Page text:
What is Typology in the context of Christianity, and how does it help understand, or enhance our understanding of doctrinal matters?

Also, is this something that the Church has always believed historically, or is it something that was introduced at a later time?

Note: I know this is several sub-questions, but I believe that all sub-questions would be needed for a complete answer anyway. I'm looking for an introduction to the subject for anyone unfamiliar with the term and concept.

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    The Epistle of Barnabas which is a late 1st century document talks a lot about types. – aceinthehole Jan 8 '13 at 14:55
  • Matthew 12:40 (Jonah->Jesus), John 3:14 (bronze serpent->Jesus), and of course Heb. 7 (Melchizedek->Jesus) might help form the start of an answer. Distinguishing typology and allegory/analogy might be difficult (Gal. 4:21-31 [Hagar/Sarah and children->people under Law/Promise] seems close being an example of typology to me). – Paul A. Clayton Jan 8 '13 at 16:18

From Theopedia:

Typology is a method of biblical interpretation whereby an element found in the Old Testament is seen to prefigure one found in the New Testament. The initial one is called the type and the fulfillment is designated the antitype. Either type or antitype may be a person, thing, or event, but often the type is messianic and frequently related to the idea of salvation. The use of Biblical typology enjoyed greater popularity in previous centuries, although even now it is by no means ignored as a hermeneutic.

Typological interpretation is specifically the interpretation of the Old Testament based on the fundamental theological unity of the two Testaments whereby something in the Old shadows, prefigures, adumbrates something in the New. Hence, what is interpreted in the Old is not foreign or peculiar or hidden, but arises naturally out of the text due to the relationship of the two Testaments.

The use of Typology is useful in several applications.

  • An understanding of typology demonstrates the harmony between the Old and New Testament, as in the phrase "The New is in the Old Concealed, the Old is in the New Revealed"
    • Typology is also helpful helping us to gain a deeper understanding of important principles.
    • Typology helps us to understand who Christ was, and bring deeper meaning of Him by understanding the types that prefigured Him.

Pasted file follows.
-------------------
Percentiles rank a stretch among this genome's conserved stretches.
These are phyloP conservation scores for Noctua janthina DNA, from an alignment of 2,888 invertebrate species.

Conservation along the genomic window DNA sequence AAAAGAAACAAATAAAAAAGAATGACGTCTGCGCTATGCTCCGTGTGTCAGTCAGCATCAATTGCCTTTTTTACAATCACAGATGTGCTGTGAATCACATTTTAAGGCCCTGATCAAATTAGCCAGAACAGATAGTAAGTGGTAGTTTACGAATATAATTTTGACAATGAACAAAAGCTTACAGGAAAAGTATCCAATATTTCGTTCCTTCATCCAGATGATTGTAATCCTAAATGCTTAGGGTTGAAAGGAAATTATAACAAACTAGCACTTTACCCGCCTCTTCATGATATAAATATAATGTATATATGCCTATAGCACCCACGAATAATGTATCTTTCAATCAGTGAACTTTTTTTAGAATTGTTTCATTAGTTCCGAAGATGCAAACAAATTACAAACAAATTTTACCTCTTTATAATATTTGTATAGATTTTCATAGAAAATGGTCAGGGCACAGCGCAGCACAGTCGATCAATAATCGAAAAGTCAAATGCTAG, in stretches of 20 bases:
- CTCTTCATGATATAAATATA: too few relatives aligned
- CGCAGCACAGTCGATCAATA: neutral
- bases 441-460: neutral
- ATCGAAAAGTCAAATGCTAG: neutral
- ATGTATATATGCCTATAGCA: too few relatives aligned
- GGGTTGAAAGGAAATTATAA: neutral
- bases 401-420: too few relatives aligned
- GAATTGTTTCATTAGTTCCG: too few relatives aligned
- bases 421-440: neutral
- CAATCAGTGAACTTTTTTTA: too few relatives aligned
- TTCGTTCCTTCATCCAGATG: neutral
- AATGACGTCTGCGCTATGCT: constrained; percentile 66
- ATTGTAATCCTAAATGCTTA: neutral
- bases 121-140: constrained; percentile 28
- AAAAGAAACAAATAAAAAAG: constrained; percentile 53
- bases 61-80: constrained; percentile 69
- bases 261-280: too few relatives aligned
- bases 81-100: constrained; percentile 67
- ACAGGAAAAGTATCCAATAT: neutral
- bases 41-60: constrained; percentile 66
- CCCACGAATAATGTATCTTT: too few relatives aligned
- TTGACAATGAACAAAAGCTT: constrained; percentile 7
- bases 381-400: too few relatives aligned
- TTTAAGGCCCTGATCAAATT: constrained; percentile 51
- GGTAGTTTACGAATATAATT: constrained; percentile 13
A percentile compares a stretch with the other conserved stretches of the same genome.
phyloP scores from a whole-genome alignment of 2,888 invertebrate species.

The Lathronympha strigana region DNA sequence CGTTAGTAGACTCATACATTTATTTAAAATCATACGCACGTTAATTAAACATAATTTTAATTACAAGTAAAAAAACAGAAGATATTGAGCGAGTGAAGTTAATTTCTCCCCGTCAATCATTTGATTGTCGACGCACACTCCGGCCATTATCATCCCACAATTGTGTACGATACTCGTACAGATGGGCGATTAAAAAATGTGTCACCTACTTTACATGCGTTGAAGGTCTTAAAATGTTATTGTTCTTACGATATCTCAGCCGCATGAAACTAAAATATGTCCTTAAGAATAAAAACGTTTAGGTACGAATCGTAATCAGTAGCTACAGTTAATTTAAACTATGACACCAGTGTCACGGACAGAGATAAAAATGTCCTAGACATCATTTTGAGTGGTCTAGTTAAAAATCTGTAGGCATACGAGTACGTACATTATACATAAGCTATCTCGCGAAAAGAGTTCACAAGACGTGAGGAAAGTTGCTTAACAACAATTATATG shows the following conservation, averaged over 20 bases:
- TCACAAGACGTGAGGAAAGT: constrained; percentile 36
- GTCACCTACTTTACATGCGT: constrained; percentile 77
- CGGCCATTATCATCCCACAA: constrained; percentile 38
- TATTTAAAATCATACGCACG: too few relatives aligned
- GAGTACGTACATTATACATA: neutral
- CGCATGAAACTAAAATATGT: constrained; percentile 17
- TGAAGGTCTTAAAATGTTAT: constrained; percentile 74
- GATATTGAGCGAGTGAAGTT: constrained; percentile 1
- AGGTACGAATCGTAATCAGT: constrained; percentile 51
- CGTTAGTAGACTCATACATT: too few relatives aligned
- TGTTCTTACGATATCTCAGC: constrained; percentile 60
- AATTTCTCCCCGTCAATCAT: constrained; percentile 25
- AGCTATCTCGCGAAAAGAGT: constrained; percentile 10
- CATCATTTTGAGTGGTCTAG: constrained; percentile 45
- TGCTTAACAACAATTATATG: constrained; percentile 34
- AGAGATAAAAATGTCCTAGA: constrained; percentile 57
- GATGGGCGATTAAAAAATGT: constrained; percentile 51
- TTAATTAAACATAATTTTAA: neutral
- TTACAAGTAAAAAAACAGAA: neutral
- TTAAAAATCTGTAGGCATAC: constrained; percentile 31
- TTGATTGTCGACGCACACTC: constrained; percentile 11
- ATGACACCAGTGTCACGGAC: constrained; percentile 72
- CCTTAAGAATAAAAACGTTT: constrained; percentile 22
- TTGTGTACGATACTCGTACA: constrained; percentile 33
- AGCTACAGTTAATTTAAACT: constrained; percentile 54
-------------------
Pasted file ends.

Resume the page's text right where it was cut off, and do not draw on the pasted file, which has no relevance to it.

• It is also used in attempts to understand prophetic works. Again, from the Theopedia article:

For instance, the promise of Genesis 3:15 is cast in terms of the struggle between men and serpents, and yet it contains the Gospel, as the Seed of the woman crushes the head of the Serpent once and for all on the Cross; it is for this reason that this verse is called the Protevangelium.

While Typology is commonly used within Catholic, Orthodox, and many Protestant denominations, it is discounted by many more liberal scholars:

Lampe argues that, historically speaking, typology was traditionally understood as the real meaning of the Old Testament - a meaning read into it by the Holy Spirit, even though no one in the OT could have understood it. He concludes that not only is this old fashioned and out-dated, but typology is no longer to be pursued.

Gerhard von Rad, who writes from a rather Neo-orthodox perspective, understands typology as just more or less analogical thinking.

For those that do not discount typology, many see it as a validation of the doctrinal concepts of Inspiration of Scripture, and infallibility. To proponents, the clearly visible types and antitypes revealed in the Old and New Testament show God's handiwork throughout Scripture. The perfect unity and harmony in books written many years apart from each other, by many different authors, with very different backgrounds, yet in agreement in so many points, with prophetic events is seen as nothing short of impossible if we were to try to imagine such things arising without divine influence.

Typology represents a vital part of early Christian hermeneutics built upon the belief that God is in control and has unified His Word and the events in redemptive history.^[6]^ It is questioned whether typology is prospective (the OT type as a divinely ordained prediction) or retrospective (the NT antitype as analogously related but not prefigured in the type). It is likely that the solution lies in the middle. The OT authors and participants did not necessarily recognize any typological force in the original, but in the divine plan the early event did anticipate the later reality. Thus David's coronation (e.g., Psa. 2, 72, 110) did indeed foreshadow Jesus' enthronement as the royal Messiah, though it was not a direct prediction.

Whether it is valid or not as an approach toe eschatology or hermeneutics appears to be, controversial at best, it can be safely said that it is an approach to understanding Scripture that dates back to the earliest days of the Church. This is no "new idea" that was snuck into Christianity, or was added to it later. The use of typology is as old as the Church itself.

Paul himself found it useful in illistrating certain concepts. For example:

1 Corinthians 15:45 (KJV) And so it is written, The first man Adam was made a living soul; the last Adam was made a quickening spirit.

In the above passage, we have a Scriptural use of typology - a standard type that is still preached today - Adam as a type of Christ.

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